What types of Alternative Formats are there?
We have given each format a rating based on their flexibility, ease of use and popularity.
Visit the Tools & Solutions section for help with creating these formats.
A Daisy book is a digital talking book that allows the reader to navigate around the book (eg: skip to a chapter, or add a bookmark). DAISY also allows information to be presented as combined audio synchronised with the text.
Large print is as the name suggests and is provided in a variety of sizes and formats depending on the author.
This describes Large Print where the letter size is larger than 18 point font. Generally, students do not require access to their learning materials in font sizes greater than 24 point so this format is not commonly used.
Electronic text files without formatting (as created with Windows Notepad or TextEdit). Plain text format is important because it is flexible and has total compatibility. File sizes are small (in terms of bytes), so can be transferred easily between PCs, laptops, Macs, Smartphones, Braille note-takers or USB thumb drives and opened with a massive choice of programs. Text output can be formatted and converted as required by the end user and contains no inaccessible material so is entirely accessible to screen reader users.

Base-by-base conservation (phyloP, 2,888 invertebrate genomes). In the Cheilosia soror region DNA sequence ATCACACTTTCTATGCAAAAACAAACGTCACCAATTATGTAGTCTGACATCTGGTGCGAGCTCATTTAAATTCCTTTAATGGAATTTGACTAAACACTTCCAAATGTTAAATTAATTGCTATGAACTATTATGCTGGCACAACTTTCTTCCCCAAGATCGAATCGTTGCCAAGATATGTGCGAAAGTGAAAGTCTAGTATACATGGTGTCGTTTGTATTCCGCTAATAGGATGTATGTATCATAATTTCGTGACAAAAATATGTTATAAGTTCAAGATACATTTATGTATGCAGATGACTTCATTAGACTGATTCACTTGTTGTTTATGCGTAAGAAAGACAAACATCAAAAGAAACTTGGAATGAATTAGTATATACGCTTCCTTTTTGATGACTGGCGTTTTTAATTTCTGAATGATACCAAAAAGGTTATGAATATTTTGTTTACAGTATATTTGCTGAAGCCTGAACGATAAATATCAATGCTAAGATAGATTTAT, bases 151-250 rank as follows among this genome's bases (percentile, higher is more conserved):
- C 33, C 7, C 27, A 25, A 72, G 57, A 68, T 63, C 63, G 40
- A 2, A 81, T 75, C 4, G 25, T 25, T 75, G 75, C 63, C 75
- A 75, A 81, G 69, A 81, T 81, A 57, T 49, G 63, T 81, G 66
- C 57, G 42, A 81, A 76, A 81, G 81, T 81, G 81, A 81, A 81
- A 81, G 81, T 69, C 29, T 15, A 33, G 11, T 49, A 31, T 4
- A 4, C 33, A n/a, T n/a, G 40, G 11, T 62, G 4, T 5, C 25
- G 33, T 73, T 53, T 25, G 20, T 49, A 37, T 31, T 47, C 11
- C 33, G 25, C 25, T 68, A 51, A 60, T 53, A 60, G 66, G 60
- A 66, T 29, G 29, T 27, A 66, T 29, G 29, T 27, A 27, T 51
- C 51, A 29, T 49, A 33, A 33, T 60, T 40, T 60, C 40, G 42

Diagrams, pictorial information and graphs are reproduced this way for people who are visually impaired. Diagrams are drawn onto special paper which is then heated. Any area that has been drawn on is raised so that a relief diagram is produced. Braille notes can be added and diagrams are often accompanied by a Braille explanation. Diagrams may need to be simplified or altered before being produced in tactile form.
Easily recognised as a pattern of raised dots, used by readers who are blind and read by touch.
Moon is similar to Braille but, instead of dots, characters and words are represented as raised (embossed) shapes.